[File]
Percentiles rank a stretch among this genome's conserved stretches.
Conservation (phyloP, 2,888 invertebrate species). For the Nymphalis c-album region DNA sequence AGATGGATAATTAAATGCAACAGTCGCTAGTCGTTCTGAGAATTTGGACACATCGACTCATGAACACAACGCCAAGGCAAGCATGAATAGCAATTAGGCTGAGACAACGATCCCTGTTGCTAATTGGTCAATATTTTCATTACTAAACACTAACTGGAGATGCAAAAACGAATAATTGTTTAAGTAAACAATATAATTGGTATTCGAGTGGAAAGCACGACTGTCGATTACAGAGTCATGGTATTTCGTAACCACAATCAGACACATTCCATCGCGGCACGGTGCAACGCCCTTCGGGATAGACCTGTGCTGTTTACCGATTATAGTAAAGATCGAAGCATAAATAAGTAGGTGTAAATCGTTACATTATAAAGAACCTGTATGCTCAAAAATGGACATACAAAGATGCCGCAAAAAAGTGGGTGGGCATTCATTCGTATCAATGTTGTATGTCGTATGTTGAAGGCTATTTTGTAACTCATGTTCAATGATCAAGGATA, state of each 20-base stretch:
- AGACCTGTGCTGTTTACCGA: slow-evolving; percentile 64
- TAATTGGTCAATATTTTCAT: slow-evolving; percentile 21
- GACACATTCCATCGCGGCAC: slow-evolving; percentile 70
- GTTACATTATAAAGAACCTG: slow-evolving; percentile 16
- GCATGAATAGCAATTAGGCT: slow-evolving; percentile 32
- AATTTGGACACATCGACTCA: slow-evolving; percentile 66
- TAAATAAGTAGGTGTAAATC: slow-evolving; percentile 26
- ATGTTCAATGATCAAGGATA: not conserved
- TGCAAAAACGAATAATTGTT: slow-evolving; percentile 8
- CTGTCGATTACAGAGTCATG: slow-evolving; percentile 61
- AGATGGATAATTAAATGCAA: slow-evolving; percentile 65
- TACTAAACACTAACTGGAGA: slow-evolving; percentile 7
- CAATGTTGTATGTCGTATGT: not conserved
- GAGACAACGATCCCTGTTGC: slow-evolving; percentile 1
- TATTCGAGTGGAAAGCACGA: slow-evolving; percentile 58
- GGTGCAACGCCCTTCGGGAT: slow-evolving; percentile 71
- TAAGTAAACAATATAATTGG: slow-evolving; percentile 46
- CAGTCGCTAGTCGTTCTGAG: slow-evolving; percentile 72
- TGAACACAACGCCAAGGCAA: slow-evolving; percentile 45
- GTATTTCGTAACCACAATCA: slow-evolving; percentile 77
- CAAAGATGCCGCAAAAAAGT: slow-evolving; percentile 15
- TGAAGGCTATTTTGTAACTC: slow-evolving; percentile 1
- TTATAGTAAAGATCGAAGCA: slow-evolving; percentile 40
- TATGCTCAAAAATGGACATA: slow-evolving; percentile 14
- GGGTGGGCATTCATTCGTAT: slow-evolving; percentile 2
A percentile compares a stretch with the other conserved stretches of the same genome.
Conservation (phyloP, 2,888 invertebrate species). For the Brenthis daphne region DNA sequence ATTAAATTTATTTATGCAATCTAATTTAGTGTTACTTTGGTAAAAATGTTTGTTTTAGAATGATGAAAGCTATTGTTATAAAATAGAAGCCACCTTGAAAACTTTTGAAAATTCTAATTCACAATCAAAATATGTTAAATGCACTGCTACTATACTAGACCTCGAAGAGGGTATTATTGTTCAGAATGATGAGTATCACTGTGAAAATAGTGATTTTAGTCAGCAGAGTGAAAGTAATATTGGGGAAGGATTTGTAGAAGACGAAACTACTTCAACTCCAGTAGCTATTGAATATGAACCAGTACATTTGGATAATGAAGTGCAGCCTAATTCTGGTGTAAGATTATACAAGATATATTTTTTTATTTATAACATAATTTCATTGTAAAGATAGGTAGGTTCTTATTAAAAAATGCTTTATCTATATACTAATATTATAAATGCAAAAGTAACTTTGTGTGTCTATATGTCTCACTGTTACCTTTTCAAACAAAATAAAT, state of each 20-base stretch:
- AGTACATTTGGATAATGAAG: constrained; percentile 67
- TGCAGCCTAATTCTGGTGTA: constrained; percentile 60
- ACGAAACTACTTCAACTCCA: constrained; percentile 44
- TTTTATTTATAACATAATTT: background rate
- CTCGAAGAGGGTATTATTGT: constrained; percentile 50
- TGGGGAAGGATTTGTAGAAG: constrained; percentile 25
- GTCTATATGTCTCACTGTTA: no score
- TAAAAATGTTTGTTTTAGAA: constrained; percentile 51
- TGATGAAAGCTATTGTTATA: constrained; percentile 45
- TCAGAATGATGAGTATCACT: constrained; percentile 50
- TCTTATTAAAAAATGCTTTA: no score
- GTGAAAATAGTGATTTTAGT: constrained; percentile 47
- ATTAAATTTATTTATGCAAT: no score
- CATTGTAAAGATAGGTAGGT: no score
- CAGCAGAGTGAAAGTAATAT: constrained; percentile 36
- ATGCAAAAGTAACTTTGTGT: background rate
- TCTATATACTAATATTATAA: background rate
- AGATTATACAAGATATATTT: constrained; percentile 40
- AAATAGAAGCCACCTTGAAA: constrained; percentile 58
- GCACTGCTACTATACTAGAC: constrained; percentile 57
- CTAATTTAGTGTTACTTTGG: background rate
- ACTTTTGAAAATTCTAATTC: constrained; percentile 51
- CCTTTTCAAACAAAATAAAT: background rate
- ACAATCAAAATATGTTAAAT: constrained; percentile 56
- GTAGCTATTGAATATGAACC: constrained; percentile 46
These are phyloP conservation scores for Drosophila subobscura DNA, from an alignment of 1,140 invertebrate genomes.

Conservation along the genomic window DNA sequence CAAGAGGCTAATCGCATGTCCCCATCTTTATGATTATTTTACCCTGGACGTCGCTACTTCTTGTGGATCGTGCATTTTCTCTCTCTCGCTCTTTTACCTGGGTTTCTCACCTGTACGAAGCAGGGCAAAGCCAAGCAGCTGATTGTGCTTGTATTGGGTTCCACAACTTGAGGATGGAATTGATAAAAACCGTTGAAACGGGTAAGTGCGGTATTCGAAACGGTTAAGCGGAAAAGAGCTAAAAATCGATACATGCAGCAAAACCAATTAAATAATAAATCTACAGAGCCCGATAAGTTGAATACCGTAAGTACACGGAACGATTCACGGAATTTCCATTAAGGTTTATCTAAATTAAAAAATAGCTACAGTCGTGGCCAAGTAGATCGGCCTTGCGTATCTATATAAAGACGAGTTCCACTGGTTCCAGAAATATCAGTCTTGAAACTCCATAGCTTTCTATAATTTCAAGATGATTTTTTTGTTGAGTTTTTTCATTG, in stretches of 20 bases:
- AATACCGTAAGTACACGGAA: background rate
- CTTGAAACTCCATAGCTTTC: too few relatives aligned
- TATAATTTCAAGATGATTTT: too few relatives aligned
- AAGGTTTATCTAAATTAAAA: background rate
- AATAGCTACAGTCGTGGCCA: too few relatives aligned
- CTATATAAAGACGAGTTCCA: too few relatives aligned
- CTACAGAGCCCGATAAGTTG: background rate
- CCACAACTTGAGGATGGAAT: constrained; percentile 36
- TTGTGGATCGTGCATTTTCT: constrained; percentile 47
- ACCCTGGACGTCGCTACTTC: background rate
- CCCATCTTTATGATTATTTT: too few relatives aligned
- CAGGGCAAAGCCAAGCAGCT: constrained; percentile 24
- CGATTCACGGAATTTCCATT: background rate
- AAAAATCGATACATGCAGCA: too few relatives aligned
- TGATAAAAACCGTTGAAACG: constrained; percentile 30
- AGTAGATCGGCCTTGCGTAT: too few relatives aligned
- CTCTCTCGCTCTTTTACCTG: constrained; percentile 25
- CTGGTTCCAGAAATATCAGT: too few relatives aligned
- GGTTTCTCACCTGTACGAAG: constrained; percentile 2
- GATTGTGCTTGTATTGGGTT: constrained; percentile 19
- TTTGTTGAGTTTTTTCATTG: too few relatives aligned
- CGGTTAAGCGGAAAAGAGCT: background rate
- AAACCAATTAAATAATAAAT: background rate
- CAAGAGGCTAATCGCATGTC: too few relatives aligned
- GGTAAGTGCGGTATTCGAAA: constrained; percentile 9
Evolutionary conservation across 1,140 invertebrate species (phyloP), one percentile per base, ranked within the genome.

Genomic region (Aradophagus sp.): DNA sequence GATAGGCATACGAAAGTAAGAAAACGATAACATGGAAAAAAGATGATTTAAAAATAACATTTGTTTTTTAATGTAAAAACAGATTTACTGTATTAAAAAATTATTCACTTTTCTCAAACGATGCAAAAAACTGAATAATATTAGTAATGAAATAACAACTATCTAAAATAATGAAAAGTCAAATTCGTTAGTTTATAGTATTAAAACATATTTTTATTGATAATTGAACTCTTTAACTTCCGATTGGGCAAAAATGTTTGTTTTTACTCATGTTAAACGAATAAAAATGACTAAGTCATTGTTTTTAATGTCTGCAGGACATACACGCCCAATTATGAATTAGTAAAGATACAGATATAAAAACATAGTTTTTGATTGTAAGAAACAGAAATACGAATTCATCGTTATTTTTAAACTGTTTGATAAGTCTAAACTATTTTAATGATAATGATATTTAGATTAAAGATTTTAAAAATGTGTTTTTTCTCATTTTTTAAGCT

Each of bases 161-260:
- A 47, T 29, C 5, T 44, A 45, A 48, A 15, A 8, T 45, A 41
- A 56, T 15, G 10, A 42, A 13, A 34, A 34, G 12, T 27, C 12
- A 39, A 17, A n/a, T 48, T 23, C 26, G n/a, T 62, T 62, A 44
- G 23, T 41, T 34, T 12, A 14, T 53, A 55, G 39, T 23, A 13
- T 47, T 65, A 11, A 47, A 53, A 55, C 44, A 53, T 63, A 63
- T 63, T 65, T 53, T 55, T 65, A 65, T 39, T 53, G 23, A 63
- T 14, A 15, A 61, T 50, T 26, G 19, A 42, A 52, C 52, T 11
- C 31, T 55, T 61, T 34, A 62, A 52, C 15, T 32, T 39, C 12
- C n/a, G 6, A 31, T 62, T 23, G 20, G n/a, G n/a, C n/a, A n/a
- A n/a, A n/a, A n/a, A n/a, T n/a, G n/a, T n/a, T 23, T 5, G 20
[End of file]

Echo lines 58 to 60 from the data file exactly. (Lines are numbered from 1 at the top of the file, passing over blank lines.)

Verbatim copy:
- CTTGAAACTCCATAGCTTTC: too few relatives aligned
- TATAATTTCAAGATGATTTT: too few relatives aligned
- AAGGTTTATCTAAATTAAAA: background rate